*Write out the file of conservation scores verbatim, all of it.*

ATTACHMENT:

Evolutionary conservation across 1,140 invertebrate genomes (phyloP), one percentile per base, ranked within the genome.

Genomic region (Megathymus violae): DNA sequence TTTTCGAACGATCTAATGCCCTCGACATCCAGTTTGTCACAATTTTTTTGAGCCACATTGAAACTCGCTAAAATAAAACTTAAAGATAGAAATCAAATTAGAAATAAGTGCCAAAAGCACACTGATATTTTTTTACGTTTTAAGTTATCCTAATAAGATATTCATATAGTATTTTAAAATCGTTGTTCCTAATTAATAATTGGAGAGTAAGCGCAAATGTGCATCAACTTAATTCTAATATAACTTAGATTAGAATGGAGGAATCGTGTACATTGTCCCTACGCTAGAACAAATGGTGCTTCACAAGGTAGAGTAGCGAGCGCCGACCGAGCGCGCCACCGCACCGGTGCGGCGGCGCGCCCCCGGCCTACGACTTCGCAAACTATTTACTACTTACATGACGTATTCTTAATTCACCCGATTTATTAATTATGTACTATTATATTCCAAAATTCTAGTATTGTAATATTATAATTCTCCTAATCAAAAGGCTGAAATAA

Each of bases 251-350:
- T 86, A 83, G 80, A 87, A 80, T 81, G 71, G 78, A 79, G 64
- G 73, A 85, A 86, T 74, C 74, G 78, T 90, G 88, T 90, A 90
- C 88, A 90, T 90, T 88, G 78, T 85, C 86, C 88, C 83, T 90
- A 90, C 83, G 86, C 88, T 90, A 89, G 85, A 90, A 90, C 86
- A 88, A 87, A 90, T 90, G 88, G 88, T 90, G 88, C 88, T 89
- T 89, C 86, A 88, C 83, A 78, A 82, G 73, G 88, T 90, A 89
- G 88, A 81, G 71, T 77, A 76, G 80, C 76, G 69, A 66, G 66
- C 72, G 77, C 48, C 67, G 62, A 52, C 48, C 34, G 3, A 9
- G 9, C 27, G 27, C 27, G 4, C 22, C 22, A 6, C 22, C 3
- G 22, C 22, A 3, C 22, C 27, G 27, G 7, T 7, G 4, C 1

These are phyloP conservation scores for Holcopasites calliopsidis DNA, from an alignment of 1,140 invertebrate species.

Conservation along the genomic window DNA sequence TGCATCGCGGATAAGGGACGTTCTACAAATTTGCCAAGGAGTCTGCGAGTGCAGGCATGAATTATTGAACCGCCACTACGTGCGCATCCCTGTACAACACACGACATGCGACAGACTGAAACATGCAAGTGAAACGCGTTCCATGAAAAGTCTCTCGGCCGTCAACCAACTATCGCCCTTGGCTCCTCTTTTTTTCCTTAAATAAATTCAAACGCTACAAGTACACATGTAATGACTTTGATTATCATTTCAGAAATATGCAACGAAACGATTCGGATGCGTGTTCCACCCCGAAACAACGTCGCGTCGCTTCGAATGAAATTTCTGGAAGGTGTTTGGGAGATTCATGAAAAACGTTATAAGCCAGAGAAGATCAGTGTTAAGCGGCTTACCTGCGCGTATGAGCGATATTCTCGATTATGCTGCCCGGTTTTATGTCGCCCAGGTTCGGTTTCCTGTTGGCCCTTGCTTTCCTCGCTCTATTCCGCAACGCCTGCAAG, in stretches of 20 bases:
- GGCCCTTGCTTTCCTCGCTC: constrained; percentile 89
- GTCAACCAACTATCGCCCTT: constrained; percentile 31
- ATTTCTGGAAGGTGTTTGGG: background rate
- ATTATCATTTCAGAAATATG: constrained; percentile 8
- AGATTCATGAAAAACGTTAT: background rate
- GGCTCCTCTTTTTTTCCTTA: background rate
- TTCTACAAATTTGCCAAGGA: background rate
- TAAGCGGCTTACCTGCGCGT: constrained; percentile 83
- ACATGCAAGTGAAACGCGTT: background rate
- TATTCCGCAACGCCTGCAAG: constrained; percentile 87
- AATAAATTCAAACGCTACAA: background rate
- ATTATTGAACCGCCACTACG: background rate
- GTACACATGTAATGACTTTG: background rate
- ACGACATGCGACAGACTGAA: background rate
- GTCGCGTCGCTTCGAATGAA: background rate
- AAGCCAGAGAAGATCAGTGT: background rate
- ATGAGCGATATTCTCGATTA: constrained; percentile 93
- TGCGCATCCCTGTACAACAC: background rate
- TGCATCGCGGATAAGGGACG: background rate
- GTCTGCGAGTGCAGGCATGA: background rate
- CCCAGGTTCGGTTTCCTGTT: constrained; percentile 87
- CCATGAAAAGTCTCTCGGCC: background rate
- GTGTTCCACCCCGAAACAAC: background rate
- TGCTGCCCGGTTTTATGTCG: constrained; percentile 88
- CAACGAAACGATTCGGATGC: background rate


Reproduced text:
Evolutionary conservation across 1,140 invertebrate genomes (phyloP), one percentile per base, ranked within the genome.

Genomic region (Megathymus violae): DNA sequence TTTTCGAACGATCTAATGCCCTCGACATCCAGTTTGTCACAATTTTTTTGAGCCACATTGAAACTCGCTAAAATAAAACTTAAAGATAGAAATCAAATTAGAAATAAGTGCCAAAAGCACACTGATATTTTTTTACGTTTTAAGTTATCCTAATAAGATATTCATATAGTATTTTAAAATCGTTGTTCCTAATTAATAATTGGAGAGTAAGCGCAAATGTGCATCAACTTAATTCTAATATAACTTAGATTAGAATGGAGGAATCGTGTACATTGTCCCTACGCTAGAACAAATGGTGCTTCACAAGGTAGAGTAGCGAGCGCCGACCGAGCGCGCCACCGCACCGGTGCGGCGGCGCGCCCCCGGCCTACGACTTCGCAAACTATTTACTACTTACATGACGTATTCTTAATTCACCCGATTTATTAATTATGTACTATTATATTCCAAAATTCTAGTATTGTAATATTATAATTCTCCTAATCAAAAGGCTGAAATAA

Each of bases 251-350:
- T 86, A 83, G 80, A 87, A 80, T 81, G 71, G 78, A 79, G 64
- G 73, A 85, A 86, T 74, C 74, G 78, T 90, G 88, T 90, A 90
- C 88, A 90, T 90, T 88, G 78, T 85, C 86, C 88, C 83, T 90
- A 90, C 83, G 86, C 88, T 90, A 89, G 85, A 90, A 90, C 86
- A 88, A 87, A 90, T 90, G 88, G 88, T 90, G 88, C 88, T 89
- T 89, C 86, A 88, C 83, A 78, A 82, G 73, G 88, T 90, A 89
- G 88, A 81, G 71, T 77, A 76, G 80, C 76, G 69, A 66, G 66
- C 72, G 77, C 48, C 67, G 62, A 52, C 48, C 34, G 3, A 9
- G 9, C 27, G 27, C 27, G 4, C 22, C 22, A 6, C 22, C 3
- G 22, C 22, A 3, C 22, C 27, G 27, G 7, T 7, G 4, C 1

These are phyloP conservation scores for Holcopasites calliopsidis DNA, from an alignment of 1,140 invertebrate species.

Conservation along the genomic window DNA sequence TGCATCGCGGATAAGGGACGTTCTACAAATTTGCCAAGGAGTCTGCGAGTGCAGGCATGAATTATTGAACCGCCACTACGTGCGCATCCCTGTACAACACACGACATGCGACAGACTGAAACATGCAAGTGAAACGCGTTCCATGAAAAGTCTCTCGGCCGTCAACCAACTATCGCCCTTGGCTCCTCTTTTTTTCCTTAAATAAATTCAAACGCTACAAGTACACATGTAATGACTTTGATTATCATTTCAGAAATATGCAACGAAACGATTCGGATGCGTGTTCCACCCCGAAACAACGTCGCGTCGCTTCGAATGAAATTTCTGGAAGGTGTTTGGGAGATTCATGAAAAACGTTATAAGCCAGAGAAGATCAGTGTTAAGCGGCTTACCTGCGCGTATGAGCGATATTCTCGATTATGCTGCCCGGTTTTATGTCGCCCAGGTTCGGTTTCCTGTTGGCCCTTGCTTTCCTCGCTCTATTCCGCAACGCCTGCAAG, in stretches of 20 bases:
- GGCCCTTGCTTTCCTCGCTC: constrained; percentile 89
- GTCAACCAACTATCGCCCTT: constrained; percentile 31
- ATTTCTGGAAGGTGTTTGGG: background rate
- ATTATCATTTCAGAAATATG: constrained; percentile 8
- AGATTCATGAAAAACGTTAT: background rate
- GGCTCCTCTTTTTTTCCTTA: background rate
- TTCTACAAATTTGCCAAGGA: background rate
- TAAGCGGCTTACCTGCGCGT: constrained; percentile 83
- ACATGCAAGTGAAACGCGTT: background rate
- TATTCCGCAACGCCTGCAAG: constrained; percentile 87
- AATAAATTCAAACGCTACAA: background rate
- ATTATTGAACCGCCACTACG: background rate
- GTACACATGTAATGACTTTG: background rate
- ACGACATGCGACAGACTGAA: background rate
- GTCGCGTCGCTTCGAATGAA: background rate
- AAGCCAGAGAAGATCAGTGT: background rate
- ATGAGCGATATTCTCGATTA: constrained; percentile 93
- TGCGCATCCCTGTACAACAC: background rate
- TGCATCGCGGATAAGGGACG: background rate
- GTCTGCGAGTGCAGGCATGA: background rate
- CCCAGGTTCGGTTTCCTGTT: constrained; percentile 87
- CCATGAAAAGTCTCTCGGCC: background rate
- GTGTTCCACCCCGAAACAAC: background rate
- TGCTGCCCGGTTTTATGTCG: constrained; percentile 88
- CAACGAAACGATTCGGATGC: background rate